Lá Fhéile Bríde
Tradition has it that displaying the St. Brigid’s Cross in your home will bring blessings and protection, particularly against fire.
“St. Brigid’s Day (1st of February). People make a rush cross and put it outside the door and say special prayers. This rush cross is made in memory of Brigid. When teaching the pagans she made a rush cross to represent the cross Our Lord was crucified on. On St. Brigid’s eve people hang a piece of cloth in the air outside the window. This Brat Brighoe is supposed to contain a cure by touching the sick or sore.” (from the National Folklore collection)
Collector- Kitty Lynch- Address, Tarbert, Co. Kerry- Informant Mrs Lynch- Age 78, Address, Tarbert, Co. Kerry
Now and Then
From Dúchas, the folklore collection
One morning William Collins was going to a fair in Listowel. He had a horse and rail and he had bonhams in the car. Behind at Mangan’s Cross a black hare jumped up on the shaft and he began to beat him with an ash plant.
He disappeared for a while. The horse would not stir beyond this place that night. This happened at Tarmons six years ago. He was not able to go to the fair that night. The horse was shying from Mangan’s Cross home.
Collector- William Holly, Address, Tarmon West, Co. Kerry
Informant- Mr William Collins, Age 40, Address, Ballygoghlan, Co. Limerick
Photo: Danny Gordon
Where was this shop?
Lament for a Beloved Local Pub
Another of Abbeyfeale’s bars has closed. A local poet, Liam Murphy, penned a poem and posted it on Facebook.
Market forces are bringing the curtain down on great nights in the pub.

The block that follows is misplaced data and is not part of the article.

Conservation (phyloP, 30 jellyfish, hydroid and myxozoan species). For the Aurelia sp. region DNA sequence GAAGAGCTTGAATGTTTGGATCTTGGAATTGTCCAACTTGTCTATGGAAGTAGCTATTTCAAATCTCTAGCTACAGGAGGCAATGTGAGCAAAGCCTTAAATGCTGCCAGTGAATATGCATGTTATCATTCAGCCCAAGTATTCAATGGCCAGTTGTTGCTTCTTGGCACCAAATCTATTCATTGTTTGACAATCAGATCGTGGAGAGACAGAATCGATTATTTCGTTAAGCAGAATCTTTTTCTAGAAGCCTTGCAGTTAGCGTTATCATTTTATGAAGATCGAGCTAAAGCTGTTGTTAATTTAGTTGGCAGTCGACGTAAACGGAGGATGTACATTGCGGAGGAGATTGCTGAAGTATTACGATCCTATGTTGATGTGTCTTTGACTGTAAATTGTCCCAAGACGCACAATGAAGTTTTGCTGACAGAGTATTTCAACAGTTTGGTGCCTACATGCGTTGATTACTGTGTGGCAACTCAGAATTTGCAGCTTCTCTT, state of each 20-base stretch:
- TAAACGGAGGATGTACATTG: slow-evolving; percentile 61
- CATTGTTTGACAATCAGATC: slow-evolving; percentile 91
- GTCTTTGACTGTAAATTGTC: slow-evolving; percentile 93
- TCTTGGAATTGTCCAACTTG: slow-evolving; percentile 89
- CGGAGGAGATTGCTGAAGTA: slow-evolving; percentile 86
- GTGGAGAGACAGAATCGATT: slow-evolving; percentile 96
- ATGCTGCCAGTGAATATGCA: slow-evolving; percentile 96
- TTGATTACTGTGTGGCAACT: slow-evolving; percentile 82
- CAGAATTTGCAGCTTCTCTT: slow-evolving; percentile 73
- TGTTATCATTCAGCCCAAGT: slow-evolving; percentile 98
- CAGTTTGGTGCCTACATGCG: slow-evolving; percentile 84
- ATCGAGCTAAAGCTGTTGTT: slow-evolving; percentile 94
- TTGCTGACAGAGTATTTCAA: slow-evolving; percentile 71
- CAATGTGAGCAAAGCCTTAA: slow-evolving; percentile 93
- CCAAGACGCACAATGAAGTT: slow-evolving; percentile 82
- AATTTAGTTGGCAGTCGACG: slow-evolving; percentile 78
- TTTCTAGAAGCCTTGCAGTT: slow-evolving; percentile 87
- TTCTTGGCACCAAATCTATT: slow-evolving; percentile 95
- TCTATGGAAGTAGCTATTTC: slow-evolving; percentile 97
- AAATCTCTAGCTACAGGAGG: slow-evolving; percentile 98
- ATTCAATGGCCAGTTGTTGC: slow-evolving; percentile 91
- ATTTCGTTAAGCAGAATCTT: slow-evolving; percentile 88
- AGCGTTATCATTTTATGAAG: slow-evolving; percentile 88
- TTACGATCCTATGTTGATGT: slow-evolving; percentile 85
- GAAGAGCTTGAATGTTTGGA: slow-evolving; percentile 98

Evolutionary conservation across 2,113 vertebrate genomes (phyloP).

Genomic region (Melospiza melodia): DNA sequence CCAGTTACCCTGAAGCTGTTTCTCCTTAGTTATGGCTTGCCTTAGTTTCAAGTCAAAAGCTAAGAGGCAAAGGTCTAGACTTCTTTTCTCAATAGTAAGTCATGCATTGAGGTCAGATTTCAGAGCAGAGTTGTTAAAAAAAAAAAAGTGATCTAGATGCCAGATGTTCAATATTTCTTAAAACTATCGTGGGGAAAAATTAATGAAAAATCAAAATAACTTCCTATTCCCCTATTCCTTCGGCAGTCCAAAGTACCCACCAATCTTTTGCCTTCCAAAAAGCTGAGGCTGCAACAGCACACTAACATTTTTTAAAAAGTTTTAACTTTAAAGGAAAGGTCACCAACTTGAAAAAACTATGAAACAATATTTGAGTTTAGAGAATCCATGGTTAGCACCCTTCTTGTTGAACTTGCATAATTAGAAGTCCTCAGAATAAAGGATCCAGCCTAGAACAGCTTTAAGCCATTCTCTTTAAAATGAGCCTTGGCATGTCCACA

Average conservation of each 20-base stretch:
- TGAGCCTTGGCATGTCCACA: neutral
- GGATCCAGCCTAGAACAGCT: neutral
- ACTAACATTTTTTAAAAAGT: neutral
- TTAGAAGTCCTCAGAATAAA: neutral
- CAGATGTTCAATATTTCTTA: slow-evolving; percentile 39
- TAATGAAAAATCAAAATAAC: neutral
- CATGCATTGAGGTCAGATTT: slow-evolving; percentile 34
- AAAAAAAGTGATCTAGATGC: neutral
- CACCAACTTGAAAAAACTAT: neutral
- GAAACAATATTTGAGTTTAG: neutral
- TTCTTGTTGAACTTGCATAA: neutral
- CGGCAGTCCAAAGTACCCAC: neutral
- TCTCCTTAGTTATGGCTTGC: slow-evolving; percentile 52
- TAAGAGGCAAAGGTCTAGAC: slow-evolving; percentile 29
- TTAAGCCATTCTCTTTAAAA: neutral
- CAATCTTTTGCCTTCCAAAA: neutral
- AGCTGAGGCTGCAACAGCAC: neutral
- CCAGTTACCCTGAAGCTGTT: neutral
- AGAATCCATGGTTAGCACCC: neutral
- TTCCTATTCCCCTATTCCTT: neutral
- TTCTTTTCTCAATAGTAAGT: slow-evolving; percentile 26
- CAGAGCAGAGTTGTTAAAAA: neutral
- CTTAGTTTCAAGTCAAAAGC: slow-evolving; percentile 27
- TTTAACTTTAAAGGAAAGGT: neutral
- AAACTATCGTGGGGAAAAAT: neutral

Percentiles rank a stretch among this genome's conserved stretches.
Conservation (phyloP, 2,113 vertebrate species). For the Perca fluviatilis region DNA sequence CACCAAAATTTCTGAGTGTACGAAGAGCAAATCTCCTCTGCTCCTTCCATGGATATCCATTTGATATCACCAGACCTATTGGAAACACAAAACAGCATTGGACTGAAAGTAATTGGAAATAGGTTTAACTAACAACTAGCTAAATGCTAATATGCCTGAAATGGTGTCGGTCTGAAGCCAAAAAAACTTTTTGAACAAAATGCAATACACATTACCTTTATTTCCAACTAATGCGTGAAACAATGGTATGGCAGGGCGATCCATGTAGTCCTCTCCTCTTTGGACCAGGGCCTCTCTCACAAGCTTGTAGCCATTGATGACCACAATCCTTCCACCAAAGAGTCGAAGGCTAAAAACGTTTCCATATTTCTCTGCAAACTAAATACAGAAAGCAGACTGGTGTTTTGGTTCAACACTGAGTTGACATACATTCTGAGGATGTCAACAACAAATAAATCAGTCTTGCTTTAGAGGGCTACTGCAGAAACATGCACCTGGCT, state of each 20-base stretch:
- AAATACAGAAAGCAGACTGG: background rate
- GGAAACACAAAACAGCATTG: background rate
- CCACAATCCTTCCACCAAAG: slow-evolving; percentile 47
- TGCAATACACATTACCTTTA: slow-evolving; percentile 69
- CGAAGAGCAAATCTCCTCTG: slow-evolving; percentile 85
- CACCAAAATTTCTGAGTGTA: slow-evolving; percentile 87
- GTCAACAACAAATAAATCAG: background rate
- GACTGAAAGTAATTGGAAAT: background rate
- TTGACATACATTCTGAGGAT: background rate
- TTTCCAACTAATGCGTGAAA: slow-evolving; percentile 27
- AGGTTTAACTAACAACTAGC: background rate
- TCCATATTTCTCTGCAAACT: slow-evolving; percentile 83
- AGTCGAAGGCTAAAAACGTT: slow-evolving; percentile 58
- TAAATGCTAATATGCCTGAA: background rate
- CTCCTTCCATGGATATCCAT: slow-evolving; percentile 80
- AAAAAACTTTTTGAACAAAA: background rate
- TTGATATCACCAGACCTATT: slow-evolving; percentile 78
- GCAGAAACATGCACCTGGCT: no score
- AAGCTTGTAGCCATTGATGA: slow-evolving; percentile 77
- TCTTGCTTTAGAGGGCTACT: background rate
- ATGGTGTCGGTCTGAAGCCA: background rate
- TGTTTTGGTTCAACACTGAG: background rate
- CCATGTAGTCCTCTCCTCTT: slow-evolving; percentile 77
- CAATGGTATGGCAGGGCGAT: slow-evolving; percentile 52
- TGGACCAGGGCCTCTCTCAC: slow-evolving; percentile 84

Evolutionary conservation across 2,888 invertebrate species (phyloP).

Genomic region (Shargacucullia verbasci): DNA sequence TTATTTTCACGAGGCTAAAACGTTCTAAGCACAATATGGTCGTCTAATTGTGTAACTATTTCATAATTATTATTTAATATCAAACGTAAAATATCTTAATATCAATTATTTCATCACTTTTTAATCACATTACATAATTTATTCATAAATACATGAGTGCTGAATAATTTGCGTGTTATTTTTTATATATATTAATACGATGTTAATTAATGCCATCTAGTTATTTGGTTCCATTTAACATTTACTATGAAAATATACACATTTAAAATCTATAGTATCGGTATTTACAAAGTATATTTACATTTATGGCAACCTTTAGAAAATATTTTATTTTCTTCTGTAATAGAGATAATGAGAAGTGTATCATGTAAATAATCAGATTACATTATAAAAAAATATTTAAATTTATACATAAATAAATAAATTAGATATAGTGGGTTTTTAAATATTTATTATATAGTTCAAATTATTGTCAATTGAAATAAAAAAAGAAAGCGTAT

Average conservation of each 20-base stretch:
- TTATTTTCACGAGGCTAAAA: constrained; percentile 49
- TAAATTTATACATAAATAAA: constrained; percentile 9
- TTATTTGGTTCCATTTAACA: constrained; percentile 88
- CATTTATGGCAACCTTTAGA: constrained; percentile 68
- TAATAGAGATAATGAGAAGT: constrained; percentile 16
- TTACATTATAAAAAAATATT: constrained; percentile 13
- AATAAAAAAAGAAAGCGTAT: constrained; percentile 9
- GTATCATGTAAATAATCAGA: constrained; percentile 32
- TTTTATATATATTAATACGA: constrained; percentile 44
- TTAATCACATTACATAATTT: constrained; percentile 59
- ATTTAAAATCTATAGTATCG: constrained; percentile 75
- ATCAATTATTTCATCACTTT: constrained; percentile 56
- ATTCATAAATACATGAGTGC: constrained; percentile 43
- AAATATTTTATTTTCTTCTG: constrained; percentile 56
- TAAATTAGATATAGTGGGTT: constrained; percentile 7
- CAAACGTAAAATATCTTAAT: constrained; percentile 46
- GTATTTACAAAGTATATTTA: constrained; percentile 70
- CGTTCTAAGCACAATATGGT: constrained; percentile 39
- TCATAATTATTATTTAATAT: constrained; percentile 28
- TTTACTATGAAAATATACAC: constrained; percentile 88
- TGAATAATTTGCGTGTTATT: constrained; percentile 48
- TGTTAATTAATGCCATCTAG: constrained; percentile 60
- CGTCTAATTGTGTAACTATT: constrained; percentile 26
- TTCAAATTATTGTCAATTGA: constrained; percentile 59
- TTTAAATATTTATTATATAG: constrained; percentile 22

The end of an era in Abbeyfeale, a true landmark closes its doors.The time has come to say goodbye to a place that’s given us more.
More than mere nights out, a proper ‘local’ as long as I’ve known.
Jack Ryan’s has been my favourite haunt, no matter where I’ve roamed!
I remember going in there, for a first pint with some old friends.
A pub of many along the street – ‘Pat Macs’ we called it back then.
A pint of black, your only man, the best pint that you could get.
Then down to Little Nero’s, on Kebabs the change was spent!
Jack himself took over the bar, just over 20 years ago.
Many’s a night I spent down there with my dear old Uncle Joe.
Joe had his spot down by the bar, vacating only for a smoke.
A one-liner and a chat for all, he really was a charming bloke.
I remember Mag and the girls aiming to drink the top shelf dry.
Until a knock came to the door, you could hear the collective sigh.
But alas we stayed a little longer, leaving via the back door!
If my Nana could have seen me then, her jaw would hit the floor!
I was in there a month ago, a night for old time’s sake.
Met up with some great characters, the pints and craic were great.
It was good to see this place once more before they close forever.
And have a pint for old time sake, in my own small heaven.
And as I walked towards the door, for the final time,
I turned to see Joe stand once more, pint in hand with a big smile.
I nodded to a ghost and said goodbye to my old friend.
A place I’ll dearly miss and love until the bitter end!